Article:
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Thursday, June 11, 2009

The Performance Rights Act - Part Two. Fact Sheet.

Something to think about:

From :

Consider this. When you hear John Coltrane's recording of 'My Favorite Things' on the radio in the US, the estates of Richard Rodgers and Oscar Hammerstein - the composers of 'My Favorite Things' - are compensated through ASCAP. But the estate of John Coltrane receives nothing for this performance.
However, if you hear the same performance on XM or Sirius, or via a webcast, or on a cable music station - even on that terrestrial radio station's webcast - both Rodgers and Hammerstein's estates AND John Coltrane's estate are compensated.
Why the difference? US terrestrial broadcasters are exempt from paying a public performance right for sound recordings.

Royalties for Songwriters and Composers in US
Royalties are generated when a copyrighted song is performed publicly - whether on a radio station, at a sports event, or on a jukebox. In the US, these royalties are collected by ASCAP, BMI and SESAC and distributed to the member songwriters and publishers. As an indication of the significance of this revenue stream, ASCAP reported distributing over $680 million to its members in 2006..

No Royalties to Performers for Terrestrial Radio Play
Although royalties are distributed to songwriters and publishers for public performances for terrestrial radio play, this right does not extend to the performers or the sound recording copyright owner (usually the record label). So, when you hear Patsy Cline singing "Crazy" on the radio, songwriter Willie Nelson and his publisher are compensated through BMI, but the estate of Patsy Cline receives no pay for the performance. Neither do the studio musicians, backing vocalists, or the record label.
This arrangement is the result of a long-standing argument made by terrestrial broadcasters that performers and labels benefit from the free promotion received through radio play. Broadcasters contend that airplay increases album sales, which leads to compensation for performers and record labels. As a result, broadcasters have, for decades, convinced Congress that they should be exempt from paying the public performance royalty for sound recordings. But the broadcasters' argument is steadily losing relevance, and their exempt status becomes more questionable when compared to other countries' broad requirements for performance royalties.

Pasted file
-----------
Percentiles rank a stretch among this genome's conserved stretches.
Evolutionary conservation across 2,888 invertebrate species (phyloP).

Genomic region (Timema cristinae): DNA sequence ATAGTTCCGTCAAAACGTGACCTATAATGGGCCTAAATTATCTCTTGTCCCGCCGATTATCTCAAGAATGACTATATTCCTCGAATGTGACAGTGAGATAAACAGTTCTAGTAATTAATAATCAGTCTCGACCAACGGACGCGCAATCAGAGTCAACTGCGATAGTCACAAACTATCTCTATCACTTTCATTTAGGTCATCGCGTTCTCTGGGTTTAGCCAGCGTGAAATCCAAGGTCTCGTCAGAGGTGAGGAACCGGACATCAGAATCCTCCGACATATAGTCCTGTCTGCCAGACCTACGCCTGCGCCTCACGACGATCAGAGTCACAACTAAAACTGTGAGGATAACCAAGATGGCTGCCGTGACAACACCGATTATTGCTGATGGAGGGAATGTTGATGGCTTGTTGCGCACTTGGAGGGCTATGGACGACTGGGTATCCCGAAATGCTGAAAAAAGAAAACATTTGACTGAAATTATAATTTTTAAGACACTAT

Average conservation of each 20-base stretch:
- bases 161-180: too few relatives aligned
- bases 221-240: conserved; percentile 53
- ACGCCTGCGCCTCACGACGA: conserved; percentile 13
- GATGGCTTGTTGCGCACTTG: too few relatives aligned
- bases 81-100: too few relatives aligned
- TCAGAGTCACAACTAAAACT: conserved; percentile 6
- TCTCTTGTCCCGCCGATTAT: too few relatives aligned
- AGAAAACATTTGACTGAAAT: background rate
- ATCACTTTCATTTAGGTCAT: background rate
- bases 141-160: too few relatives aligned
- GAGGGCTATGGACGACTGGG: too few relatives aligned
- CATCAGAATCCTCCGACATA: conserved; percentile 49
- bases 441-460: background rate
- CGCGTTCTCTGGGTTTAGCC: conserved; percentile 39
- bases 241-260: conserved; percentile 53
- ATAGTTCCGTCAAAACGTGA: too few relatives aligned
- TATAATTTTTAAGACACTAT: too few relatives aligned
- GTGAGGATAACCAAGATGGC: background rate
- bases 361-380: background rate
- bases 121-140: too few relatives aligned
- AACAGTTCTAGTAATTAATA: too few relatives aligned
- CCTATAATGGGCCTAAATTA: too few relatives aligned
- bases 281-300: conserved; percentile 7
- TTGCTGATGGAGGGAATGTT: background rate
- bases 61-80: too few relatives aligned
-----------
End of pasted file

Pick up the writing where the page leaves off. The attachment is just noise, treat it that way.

Exemption in US Leaves Artists' Money on the Table
The US is one of the few industrialized countries - if not the only one - that does not have a terrestrial broadcast performance right for sound recordings. At least 75 nations, including most European Union member states, do have a performance right. This means that foreign broadcasters flow royalties to songwriters/composers and performers. But since there is no reciprocal right in the US, foreign performance rights societies cannot distribute these royalties to American performers. This leaves tens of millions of dollars of royalties on the table annually rather than in the pockets of American artists.

Digital Performances Mean Broader Compensation